Kerr concluded on 6 November that neither Government nor Opposition would yield and had received advice that day from Treasurer Bill Hayden that supply would run out on 27 November.[71] The Governor-General decided that, as Whitlam could not secure supply, and would not resign or advise an election for the House of Representatives, he would have to sack him. As Kerr feared that Whitlam might advise the Queen to dismiss him, he considered it important that Whitlam be given no hint of the impending action. Kerr later stated that were Whitlam to seek his dismissal, it would involve the Queen in politics.[72] Seeking confirmation of his decision, he contacted Chief Justice Barwick, met with him and asked for his views of a dismissal of Whitlam. Barwick furnished him with written advice containing his view that a governor-general could and should dismiss a prime minister who was unable to obtain supply.[73] Barwick specified that the prime minister should also not have refused either to resign or to advise a general election, with which Kerr agreed.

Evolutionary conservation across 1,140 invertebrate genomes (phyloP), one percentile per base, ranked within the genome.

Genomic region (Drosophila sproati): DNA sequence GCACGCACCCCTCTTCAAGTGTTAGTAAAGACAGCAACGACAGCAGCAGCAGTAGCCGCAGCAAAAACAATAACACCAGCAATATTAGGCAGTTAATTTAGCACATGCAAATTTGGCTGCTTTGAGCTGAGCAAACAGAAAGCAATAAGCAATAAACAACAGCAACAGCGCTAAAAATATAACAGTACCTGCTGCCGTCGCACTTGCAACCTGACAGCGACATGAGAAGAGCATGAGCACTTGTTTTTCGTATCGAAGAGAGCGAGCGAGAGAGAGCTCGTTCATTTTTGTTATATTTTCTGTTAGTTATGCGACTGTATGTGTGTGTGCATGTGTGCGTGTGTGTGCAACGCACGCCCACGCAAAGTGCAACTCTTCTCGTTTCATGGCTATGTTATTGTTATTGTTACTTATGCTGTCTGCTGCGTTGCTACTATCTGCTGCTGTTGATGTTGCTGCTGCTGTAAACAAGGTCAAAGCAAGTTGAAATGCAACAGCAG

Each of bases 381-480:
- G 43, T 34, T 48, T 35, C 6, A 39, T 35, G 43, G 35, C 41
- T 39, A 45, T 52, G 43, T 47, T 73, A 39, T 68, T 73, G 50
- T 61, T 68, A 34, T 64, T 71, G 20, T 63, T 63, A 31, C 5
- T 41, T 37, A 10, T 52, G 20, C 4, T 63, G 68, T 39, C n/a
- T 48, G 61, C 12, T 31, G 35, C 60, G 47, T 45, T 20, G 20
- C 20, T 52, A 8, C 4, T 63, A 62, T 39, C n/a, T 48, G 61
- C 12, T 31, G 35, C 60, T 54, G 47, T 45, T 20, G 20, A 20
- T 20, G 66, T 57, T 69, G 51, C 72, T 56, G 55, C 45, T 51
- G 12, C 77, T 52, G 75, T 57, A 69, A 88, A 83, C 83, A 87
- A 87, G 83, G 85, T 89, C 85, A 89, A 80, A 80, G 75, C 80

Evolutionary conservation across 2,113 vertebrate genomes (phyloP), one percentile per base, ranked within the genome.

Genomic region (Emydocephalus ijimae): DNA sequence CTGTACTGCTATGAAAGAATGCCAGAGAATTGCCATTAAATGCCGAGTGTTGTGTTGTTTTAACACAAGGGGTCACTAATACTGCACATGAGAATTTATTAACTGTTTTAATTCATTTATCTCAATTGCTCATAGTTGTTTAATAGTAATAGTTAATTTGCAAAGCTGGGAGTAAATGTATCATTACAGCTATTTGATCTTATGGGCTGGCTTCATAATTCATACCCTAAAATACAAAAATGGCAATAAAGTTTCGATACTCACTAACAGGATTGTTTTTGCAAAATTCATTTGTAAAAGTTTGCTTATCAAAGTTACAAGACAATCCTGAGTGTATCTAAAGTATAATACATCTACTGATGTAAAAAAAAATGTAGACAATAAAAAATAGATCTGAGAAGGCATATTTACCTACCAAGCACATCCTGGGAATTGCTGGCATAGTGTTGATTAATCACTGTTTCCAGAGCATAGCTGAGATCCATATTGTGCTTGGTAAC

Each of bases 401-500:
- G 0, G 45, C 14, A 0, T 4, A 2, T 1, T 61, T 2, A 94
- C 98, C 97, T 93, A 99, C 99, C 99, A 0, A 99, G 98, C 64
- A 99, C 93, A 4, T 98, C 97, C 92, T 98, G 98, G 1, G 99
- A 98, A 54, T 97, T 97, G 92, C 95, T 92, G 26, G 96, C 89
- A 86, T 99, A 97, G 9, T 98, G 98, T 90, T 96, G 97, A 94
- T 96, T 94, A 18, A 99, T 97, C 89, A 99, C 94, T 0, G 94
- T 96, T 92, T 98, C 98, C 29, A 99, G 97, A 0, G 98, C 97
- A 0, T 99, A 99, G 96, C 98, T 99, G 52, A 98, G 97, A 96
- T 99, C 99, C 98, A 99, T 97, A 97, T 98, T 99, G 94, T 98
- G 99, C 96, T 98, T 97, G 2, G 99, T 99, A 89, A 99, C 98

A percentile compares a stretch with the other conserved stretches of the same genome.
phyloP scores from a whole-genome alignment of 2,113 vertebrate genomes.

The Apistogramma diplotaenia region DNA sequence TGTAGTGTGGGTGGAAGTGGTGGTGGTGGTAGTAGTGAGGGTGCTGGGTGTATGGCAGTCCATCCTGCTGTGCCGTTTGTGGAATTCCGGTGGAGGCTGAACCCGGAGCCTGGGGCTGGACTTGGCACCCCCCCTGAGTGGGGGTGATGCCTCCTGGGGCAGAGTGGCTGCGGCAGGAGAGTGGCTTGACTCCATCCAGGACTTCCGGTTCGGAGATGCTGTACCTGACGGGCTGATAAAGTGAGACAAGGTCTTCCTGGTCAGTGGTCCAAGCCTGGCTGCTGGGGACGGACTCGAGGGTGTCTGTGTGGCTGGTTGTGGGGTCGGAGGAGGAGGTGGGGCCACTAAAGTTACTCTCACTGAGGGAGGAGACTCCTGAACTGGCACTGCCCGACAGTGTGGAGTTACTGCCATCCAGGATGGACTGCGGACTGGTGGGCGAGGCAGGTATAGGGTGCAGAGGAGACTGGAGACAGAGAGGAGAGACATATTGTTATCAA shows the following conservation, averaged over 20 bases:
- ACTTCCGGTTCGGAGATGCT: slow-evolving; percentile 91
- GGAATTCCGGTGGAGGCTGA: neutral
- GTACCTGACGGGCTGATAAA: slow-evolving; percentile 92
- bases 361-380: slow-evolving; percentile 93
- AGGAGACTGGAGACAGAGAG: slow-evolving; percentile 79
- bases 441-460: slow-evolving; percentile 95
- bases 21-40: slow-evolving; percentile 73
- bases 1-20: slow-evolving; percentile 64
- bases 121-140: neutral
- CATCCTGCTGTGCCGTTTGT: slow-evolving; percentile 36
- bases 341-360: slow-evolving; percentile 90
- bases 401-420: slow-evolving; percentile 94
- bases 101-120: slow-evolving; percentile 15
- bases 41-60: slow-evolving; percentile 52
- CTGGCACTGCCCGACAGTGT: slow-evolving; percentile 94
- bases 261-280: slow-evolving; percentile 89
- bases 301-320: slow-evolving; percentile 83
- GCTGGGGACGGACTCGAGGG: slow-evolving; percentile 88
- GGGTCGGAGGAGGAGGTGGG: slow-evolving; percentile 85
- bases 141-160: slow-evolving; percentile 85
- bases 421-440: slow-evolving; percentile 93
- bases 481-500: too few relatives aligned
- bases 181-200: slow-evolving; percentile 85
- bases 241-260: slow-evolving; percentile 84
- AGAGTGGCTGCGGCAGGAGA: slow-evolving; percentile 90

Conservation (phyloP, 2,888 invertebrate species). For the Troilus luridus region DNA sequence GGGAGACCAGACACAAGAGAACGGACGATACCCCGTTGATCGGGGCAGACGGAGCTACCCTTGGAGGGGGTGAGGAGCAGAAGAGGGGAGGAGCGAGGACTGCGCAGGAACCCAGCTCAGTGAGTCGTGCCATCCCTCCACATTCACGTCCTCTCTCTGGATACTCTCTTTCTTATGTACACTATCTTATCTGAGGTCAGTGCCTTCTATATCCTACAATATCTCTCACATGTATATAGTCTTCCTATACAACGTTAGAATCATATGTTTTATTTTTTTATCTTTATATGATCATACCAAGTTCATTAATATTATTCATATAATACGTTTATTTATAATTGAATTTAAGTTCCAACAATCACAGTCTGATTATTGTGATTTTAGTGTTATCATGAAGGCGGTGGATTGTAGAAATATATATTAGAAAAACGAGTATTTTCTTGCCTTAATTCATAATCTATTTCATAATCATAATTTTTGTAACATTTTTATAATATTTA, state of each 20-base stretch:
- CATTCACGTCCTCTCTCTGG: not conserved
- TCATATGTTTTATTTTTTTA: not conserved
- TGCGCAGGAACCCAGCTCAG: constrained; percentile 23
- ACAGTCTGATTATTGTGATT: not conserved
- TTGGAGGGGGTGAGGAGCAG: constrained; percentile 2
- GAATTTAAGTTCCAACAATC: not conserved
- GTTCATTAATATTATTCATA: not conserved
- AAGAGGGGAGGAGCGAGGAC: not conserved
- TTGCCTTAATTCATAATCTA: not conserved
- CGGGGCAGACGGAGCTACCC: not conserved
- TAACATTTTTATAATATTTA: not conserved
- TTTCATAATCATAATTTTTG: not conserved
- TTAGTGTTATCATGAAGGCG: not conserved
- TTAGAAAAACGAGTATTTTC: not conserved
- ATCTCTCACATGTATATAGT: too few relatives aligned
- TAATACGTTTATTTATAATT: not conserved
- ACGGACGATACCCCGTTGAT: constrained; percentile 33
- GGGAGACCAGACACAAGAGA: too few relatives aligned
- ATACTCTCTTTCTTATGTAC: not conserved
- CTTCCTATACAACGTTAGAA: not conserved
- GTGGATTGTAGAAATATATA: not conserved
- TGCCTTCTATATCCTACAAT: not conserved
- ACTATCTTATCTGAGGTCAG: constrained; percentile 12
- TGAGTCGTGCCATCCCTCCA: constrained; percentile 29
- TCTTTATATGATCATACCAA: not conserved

On 9 November, Fraser contacted Whitlam and invited him to negotiations with the Coalition aimed at settling the dispute. Whitlam agreed, and a meeting was set for 9 am on Tuesday 11 November, at Parliament House. That Tuesday was also the deadline for an election to be called if it were to be held before Christmas.[74] Both Government and Opposition leaders were in Melbourne on the night of 10 November for the Lord Mayor's banquet. To ensure the Opposition leaders could reach Canberra in time for the meeting, Whitlam brought them back in his VIP aircraft, which arrived in Canberra at midnight.[75]


Meeting at Yarralumla

Yarralumla, the official residence of the Governor-General